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Fri, 21 Sep 2007

BotNets not just for SPAM any more

The Symantec Security blog has an article titled "Botnets: not just for spamming anymore". Interestingly we are now starting to see the use of botnets for more than just simple spamming (or simpler DoS attacks).

Its pretty cool (in a twisted sort of way), because this is one of those things we called out a long time ago, predicting that botnets were way under-used as a form of cheap distributed computing. We have been mentioning its potential for effectively minimizing the key-space of session-ids and it looks like its starting to rear its head..

Its one of those combination "i expected this a long time ago" && "oh #$@#.. lets hope it doesnt catch" moments..

Fri, 3 Aug 2007

Late BlackHat Update..

ok.. so im in my room finally catching up on sleep (or will be in a few minutes) while most people are finishing Microsofts booze at the PURE microsoft party.. BlackHat is over, which means tomorrow we are off to the riviera for defcon..

Marco and i got a lot of positive feedback from our talk, including from guys like rob auger of wasc fame and andrew bortz who we quote in our paper, so it was pretty cool.. all our demos went of smoothly (where one of them was using javascript (and timing) to create a distributed brute-forcing tool, which had every opportunity to go south) so we were happy..

Most of the SensePost'ers have been making notes so they can blog on talks they attended.. this will filter through in the next few days.. I caught the Erratasec talk this morning, and have a few thoughts, but ill wait till i have time to actually comment properly..

Last night we found a patch of parking lot to have the first SensePost vs. BlackHat crew (.za vs USA?) Soccer/Football game.. We started off being kicked outa the Palace Ballroom and ended up on a patch of ground outside but it ended up being awesome.. Ultimately, Bradley, Charl, Marco, Nick and I ended up taking on Grifter, DedHed, Joe Grand, Dave, and Chris(?)  while j0hnny long was official photographer..

It was all around awesomeness and probably the most fun i personally had in vegas in a while..

We promised to upload one of the tools we demo'd during the talk, so ill do that in a few minutes..

/mh

Tue, 5 Jun 2007

Re: Jeremiah Grossmans "How to find your websites"

Jeremiah from WhiteHatSec has just written a quick piece on how to find your websites. Now Footprinting is obviously dear to our hearts, with 3 Blackhat talks on it (or applications of it) ("Automation - Deus ex Machina or Rube Goldberg Machine?", "Putting The Tea Back Into CyberTerrorism", "The Role of Non Obvious Relationships in the Foot Printing Process"), a commercial tool almost dedicated to it, and a full blown chapter on it in Open Source Penetration Testing by charl and gareth. Footprinting is a genuinely important part of a companies security assessment, cause it doesn't matter if they have multi-layer firewalls and WAF's protecting the web app on their www.company.com, and an old barely used sql-injectable form on their community.company.com site that lets you grab SA on their SQL server anyway.. (Now that the shameless self promotion is over..) i wanted to touch on an interesting aspect of webserver discovery that is often skipped, and thats the issue of multiple websites running as name based virtual hosts on the same web-server. There was a time (not so long ago) when all of the popular scanning tools, failed to take into account that scanning 209.61.188.39 was not the same as scanning www.sensepost.com (or hackrack.sensepost.com which happens to be on the same ip address).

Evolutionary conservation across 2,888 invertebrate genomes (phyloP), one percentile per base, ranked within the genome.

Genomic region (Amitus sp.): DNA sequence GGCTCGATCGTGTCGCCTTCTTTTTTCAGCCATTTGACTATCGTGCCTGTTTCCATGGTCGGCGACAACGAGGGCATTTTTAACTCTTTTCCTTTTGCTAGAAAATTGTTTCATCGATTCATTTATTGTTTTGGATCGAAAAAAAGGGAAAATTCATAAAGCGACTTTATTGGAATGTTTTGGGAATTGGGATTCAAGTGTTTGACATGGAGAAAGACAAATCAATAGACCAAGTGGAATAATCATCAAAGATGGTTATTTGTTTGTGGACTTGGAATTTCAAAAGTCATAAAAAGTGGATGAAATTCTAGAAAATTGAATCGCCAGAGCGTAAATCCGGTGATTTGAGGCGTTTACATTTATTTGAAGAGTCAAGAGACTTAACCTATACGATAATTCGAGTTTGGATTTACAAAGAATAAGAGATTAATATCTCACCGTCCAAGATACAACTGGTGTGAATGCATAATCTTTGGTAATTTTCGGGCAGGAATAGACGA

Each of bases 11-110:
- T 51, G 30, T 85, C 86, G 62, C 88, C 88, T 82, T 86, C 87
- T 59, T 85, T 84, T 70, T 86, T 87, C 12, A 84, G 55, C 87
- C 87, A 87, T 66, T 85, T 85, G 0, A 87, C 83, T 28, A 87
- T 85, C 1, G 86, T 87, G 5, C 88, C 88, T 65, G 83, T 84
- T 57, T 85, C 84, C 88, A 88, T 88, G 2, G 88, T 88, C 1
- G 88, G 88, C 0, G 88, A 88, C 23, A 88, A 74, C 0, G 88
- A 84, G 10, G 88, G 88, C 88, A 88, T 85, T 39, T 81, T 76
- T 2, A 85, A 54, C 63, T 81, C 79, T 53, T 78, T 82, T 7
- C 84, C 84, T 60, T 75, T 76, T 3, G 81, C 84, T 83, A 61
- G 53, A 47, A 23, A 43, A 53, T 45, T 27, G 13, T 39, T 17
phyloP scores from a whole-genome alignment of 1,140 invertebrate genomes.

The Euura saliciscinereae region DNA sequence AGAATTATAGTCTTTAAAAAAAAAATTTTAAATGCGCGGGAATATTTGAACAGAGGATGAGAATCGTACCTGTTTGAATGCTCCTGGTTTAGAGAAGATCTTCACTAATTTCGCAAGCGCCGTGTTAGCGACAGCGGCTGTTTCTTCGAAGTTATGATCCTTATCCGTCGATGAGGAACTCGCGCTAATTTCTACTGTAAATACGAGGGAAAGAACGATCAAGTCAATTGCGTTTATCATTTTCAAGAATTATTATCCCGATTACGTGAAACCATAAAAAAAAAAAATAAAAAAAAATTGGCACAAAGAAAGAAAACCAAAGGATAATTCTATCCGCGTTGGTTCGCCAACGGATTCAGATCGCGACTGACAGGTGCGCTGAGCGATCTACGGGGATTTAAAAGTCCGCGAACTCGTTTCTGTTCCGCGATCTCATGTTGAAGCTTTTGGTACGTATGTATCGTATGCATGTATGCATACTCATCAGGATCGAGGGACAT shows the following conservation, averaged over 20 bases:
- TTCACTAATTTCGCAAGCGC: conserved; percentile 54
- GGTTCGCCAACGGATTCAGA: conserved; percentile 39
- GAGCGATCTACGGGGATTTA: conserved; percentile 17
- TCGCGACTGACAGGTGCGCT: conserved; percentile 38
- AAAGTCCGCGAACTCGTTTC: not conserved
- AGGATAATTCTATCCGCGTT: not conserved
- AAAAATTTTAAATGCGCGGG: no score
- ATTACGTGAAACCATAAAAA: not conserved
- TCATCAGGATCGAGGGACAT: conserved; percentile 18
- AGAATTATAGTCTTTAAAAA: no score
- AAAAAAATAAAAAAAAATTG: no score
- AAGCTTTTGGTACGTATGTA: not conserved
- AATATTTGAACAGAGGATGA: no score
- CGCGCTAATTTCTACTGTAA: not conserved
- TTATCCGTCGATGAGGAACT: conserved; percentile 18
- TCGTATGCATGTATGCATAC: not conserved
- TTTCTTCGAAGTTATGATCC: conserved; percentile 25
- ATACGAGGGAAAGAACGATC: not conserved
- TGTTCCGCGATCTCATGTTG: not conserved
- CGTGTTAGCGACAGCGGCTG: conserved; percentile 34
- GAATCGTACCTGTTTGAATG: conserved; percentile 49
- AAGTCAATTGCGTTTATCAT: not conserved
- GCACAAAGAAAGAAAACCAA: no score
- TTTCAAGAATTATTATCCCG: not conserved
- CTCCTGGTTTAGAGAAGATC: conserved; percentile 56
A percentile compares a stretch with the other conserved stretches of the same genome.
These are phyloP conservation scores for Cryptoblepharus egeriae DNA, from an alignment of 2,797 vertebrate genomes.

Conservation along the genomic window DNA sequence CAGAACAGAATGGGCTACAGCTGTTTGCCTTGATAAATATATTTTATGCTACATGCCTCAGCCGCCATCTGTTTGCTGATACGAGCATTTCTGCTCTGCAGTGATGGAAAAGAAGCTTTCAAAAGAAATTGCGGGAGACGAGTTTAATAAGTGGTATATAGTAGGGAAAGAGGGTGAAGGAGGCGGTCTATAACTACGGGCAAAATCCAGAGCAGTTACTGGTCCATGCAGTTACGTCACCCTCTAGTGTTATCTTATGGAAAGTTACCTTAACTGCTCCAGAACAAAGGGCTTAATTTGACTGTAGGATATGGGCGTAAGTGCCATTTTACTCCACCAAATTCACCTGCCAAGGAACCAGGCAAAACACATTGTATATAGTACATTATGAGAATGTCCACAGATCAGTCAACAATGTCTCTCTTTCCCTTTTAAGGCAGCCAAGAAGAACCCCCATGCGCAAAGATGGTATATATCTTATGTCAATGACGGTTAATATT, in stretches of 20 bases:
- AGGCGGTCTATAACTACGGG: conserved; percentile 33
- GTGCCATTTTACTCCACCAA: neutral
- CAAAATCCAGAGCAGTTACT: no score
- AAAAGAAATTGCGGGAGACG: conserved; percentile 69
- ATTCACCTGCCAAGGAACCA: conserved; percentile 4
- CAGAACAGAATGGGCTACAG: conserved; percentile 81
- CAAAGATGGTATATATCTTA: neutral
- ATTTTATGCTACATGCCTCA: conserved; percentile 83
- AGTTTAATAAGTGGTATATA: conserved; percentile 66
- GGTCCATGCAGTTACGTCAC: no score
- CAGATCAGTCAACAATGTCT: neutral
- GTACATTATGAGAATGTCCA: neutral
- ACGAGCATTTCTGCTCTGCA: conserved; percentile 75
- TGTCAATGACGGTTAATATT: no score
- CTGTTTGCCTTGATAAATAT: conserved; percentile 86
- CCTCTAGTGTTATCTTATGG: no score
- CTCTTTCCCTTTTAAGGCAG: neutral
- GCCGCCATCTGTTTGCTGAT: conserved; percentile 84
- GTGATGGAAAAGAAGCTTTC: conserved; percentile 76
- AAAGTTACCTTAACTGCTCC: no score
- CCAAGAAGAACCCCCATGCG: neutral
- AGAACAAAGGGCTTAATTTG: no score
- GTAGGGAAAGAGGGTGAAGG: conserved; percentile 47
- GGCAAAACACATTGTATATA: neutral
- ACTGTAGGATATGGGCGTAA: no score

Quick Virtual Host Refresher:

An HTTP/1.1 compliant browser (you will struggle to find one that is not) sends along an additional required field when requesting a website, the Host: header.

So.. while a GET on our website looked like this using HTTP/1.0:

haroon$ telnet www.sensepost.com 80
Trying 209.61.188.39...
Connected to www.sensepost.com.
Escape character is '^]'.
GET / HTTP/1.0

HTTP/1.1 200 OK With HTTP/1.1 you also have to specify a host-header:

haroon$ telnet www.sensepost.com 80 Trying 209.61.188.39... Connected to www.sensepost.com. Escape character is '^]'. GET / HTTP/1.1 Host: www.sensepost.com

HTTP/1.1 200 OK

This allows the web-server to correctly route the request to the name based virtual host running on it.What should be obviously apparent is that in the above example, attacking 209.61.188.39 != attacking www.sensepost.com != attacking hackrack.sensepost.com

There is every possibility that a highly vulnerable CGI exists on www.sensepost.com/scripts/vuln.cgi which will not exist under 209.61.188.39/scripts/vuln.cgi or hackrack.sensepost.com/scripts/vuln.cgi

Therefore, if you _were_ running a cgi scanner like nikto or wikto against the IP, you would probably miss the cgi that (in many cases) would have allowed you to compromise the host.

So.. 3 quick tips on this..

  1. use one of the many online sources that attempt to map ip addresses to other websites running on them [www.domaintools.com, www.iptoolbox.fr] (you might just find test.company.com and get the beta version of their website prior to them turning on their sanitization features)
  2. if you are using a scanner, make sure you are aiming it right..
  3. if you are hosting your site at some ISP, ensure that you know who are hosted with. You could get owned just because someone else on the same box happened to have sloppy code (and the web-server setup doesn't segregate you properly).